2. I would have found it helpful to have met someone like myself now. There, of course, are no guarantees but if as new, frightened parents we could have been visited by someone like me now, with a 17 year old son with the same diagnosis , it might have given us hope. The doctors do not deal in hope, they have to deal in facts, and probably the bleakest outcome too, so that they cannot be accused of giving false hope. But if I had met smiling, cheeky Joshua – yes wearing splints, attending a special school and wearing an epilepsy helmet – then I might have been able to visualise our future better. I could have seen that Joshua had not been given a death sentence but that quality of life could be achieved – not the life that we had planned for him, but Joshua does everything in his own unique way.

In a way, this is what I hope to achieve through this blog. I cannot visit new parents struggling in hospital, but I would like to think that reading about the fun that Joshua has, in amongst the struggles that he faces on a regular basis as it is a warts and all account, might give someone some hope, someone who needs it right now. As a new mum of a 4 day old brain-damaged baby, I could not begin to imagine that Joshua could laugh, show affection, would have a wicked sense of humour, would have a love of music and would make his presence and wants felt as well as he does. To read about Joshua’s antics now, might just have been the tonic that I needed back in March 2001.

Man’s Best Friend

It was a beatiful, warm morning first thing yesterday as it was time for my sister to return home so I drove her to the ferry terminal. Joshua was awake at 6.40 , it appeared that he was up mainly to say good bye to his Aunt, as he retired back to bed when we left and was still fast asleep when I returned 2 hours later. The morning sunshine was glorious and it turned out that was the best of the weather for us yesterday.

Other than that fond farewell first thing, we had a quiet day yesterday, spent mostly inside the cottage, just chilling and quite a lot of dozing too. It rained most of the day and so it was perfect to hunker down and stay dry, eating both lunch and tea at home. But the sun came out and the rain dried up towards the end of the afternoon and so we ventured out on a cliff path walk, with our two dogs and with Joshua in his wheelchair. Everywhere felt fresher after the rains and it was good to get some sea air in our lungs, to clear stuffy heads.

We had a ball tucked in the wheelchir pocket so when we arrived at an open stretch of grass, my husband began to throw the ball for Ruby, our 7 year old cocker spaniel and she enthsiastically chased after and retireved it. Joshua watched and enjoyed the game for a couple of throws, but he is no longer willing to just be a spectator! He stamped on his wheelchair footplates to gain attention, then he held out his hand for the ball. – there was no doubt what he wanted. Thereafter the game was his and he took turns at good overarm throws of the ball, sending a panting Ruby  running backwards and forwards around the park. Joshua delighted in this game and neither of them got bored of it, so long as I got the ball off Ruby then tossed it to Joshua. They were very companionable and both were very focussed on the game.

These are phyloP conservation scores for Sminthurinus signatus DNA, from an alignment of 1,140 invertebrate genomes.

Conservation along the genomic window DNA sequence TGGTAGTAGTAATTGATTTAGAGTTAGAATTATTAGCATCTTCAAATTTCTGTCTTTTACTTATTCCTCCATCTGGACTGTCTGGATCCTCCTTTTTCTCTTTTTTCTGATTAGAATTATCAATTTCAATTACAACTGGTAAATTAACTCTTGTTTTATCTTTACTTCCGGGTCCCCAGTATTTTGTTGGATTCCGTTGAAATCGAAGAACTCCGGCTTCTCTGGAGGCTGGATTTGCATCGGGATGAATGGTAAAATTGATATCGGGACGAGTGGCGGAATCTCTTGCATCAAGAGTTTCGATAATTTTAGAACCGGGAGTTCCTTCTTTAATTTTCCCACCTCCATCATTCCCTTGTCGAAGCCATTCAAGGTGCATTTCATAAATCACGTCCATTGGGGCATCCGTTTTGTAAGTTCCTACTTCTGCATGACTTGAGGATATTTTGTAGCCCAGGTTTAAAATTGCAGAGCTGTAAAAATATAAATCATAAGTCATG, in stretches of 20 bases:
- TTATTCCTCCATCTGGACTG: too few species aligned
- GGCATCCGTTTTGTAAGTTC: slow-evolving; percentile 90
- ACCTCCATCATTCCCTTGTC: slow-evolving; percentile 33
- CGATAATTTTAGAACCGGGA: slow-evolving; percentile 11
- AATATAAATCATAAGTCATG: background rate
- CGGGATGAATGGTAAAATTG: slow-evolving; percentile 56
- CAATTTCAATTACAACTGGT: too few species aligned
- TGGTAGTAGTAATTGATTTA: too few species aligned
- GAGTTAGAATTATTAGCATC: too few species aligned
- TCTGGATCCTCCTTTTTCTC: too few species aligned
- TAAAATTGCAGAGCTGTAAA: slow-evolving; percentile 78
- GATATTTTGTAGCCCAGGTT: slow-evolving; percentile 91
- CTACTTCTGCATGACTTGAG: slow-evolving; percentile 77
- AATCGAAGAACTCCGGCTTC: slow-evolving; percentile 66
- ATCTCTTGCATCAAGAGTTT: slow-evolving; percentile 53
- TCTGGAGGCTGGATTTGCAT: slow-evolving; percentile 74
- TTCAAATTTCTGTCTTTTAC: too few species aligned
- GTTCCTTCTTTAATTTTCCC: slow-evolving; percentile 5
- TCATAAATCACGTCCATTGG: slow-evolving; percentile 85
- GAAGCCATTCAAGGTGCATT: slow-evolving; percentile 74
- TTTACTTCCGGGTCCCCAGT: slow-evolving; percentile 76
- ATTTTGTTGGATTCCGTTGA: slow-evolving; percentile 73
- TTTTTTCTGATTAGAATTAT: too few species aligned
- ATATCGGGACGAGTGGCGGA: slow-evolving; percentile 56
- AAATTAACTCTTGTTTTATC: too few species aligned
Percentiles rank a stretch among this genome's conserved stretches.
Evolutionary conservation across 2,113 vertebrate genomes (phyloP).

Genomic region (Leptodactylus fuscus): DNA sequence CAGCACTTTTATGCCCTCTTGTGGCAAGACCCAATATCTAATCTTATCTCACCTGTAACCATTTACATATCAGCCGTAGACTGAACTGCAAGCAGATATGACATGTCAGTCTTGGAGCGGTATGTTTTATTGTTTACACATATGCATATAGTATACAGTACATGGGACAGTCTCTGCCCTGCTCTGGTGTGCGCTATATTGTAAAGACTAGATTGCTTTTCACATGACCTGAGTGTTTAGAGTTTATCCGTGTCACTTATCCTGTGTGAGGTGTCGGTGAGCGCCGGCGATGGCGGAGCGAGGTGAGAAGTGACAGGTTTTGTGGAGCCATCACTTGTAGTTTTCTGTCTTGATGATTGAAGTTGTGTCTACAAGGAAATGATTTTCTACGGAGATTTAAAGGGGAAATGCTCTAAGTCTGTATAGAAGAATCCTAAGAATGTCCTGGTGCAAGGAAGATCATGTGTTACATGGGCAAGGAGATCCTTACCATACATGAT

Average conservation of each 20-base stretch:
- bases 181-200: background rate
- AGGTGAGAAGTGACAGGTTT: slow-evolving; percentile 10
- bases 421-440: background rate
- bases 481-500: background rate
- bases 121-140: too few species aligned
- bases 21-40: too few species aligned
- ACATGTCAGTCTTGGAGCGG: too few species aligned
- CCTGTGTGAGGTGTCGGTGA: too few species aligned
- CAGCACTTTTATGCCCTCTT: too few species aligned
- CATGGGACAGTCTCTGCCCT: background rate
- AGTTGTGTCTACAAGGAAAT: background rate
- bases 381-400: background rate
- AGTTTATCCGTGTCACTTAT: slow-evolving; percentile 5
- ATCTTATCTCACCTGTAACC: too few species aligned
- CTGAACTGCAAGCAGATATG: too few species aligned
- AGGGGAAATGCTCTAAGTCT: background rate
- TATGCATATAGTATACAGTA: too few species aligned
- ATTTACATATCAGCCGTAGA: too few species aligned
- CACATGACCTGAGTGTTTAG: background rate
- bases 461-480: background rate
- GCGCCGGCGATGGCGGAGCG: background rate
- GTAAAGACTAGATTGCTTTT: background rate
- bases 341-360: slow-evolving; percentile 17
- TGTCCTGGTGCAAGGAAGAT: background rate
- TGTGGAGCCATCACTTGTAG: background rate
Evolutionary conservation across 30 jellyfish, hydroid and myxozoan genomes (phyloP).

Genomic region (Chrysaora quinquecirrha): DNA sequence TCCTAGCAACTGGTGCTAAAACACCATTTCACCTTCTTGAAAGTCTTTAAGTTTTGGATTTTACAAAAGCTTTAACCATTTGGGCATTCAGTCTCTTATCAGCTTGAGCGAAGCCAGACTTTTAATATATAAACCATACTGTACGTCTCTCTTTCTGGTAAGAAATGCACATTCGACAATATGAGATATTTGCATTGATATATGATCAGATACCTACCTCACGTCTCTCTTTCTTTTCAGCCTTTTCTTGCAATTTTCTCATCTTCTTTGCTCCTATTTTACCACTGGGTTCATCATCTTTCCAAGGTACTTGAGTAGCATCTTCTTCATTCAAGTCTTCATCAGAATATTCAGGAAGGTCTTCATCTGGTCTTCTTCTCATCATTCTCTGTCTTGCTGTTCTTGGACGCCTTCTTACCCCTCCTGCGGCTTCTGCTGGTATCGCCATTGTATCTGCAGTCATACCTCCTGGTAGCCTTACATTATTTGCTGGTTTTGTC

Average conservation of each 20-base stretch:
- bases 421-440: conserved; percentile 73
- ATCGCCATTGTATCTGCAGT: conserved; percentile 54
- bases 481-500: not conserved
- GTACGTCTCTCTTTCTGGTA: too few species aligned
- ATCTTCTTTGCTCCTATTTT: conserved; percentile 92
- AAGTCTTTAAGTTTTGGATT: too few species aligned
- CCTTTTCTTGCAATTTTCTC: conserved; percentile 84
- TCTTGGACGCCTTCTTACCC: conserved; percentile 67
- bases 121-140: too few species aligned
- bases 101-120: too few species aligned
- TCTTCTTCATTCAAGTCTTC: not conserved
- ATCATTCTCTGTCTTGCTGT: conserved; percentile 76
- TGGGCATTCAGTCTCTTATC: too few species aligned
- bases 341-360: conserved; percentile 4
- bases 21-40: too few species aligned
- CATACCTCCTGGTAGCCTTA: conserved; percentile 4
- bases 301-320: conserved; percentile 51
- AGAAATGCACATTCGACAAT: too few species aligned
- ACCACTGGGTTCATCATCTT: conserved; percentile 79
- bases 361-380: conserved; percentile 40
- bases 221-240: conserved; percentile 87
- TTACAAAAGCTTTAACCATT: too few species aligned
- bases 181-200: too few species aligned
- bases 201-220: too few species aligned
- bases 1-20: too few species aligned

I know that therapy dogs exist and dogs that are trained to alert their owners to seizure activity or diabetic shock, but although Ruby has none of the speciliased training, she is very in tune with Joshua and his needs and they look out for each other in a sweet way. My husband was trying to brush Ruby later, an activity that she hates,and so she sought refuge on Joshua’s knee – it seemed that he was ‘den!’. I love the relationship that they have developed: she is my shadow and is always watching to see where I am, but she is also very caring towards Joshua and they clearly have a mutual love for each other and we would not be without her.

Divine Intervention

We had yet another night out last night for the last night of the week long regatta and the town was heaving with people. As we arrived, it began to rain and so we took umbrellas from the car and soon it was torrential and we were trying to juggle a wheelchair and two umbrellas – aiming to keep us all dry. But when my husband held it over Joshua’s legs, to prevent his trousers from getting soaked, it meant that the umbrella dripped down my back. So then I pushed the wheelchair with one hand and held the umbrella with the other, sheltering us both from the rain, but having to crouch down low and struggling to steer the chair. There might be a design challenge there?!

Joshua and I were both damp by the time we got to the town centre – we had not packed coats on holiday , as it was so scorching when we were packing from home – and of course, damp soon begins to feel cold and we were heading for an evening outside. So we stopped at one of the open shops to look at buying coats, but sadly they did not have any cheap coats in either of our sizes. While we were in the shop, the heavens opened and rain bucketed down and gushed down the street, so we made the most of the shelter, only moving on when it had calmed down to a gentle drizzle again.

We got ourselves in position in the harbour, ready to enjoy a display from The Red Arrows, as they weresoon due. As we waited, the sun came out, a rainbow apeared and the black skies cleared, to be replaced with bright blue skies. At 7.30 pm precisely, The Red Arrows tore across the sky in their incredible, unique style, trailing red, white and blue smoke in the clear sky. There was not even a hint of the torrential weather that had just been endured, it was all timed to perfection. We wondered at the beautiful clear blue sky, with the wet ground with large puddles and the drenched audience, as the sky certainly had a celestial appearance.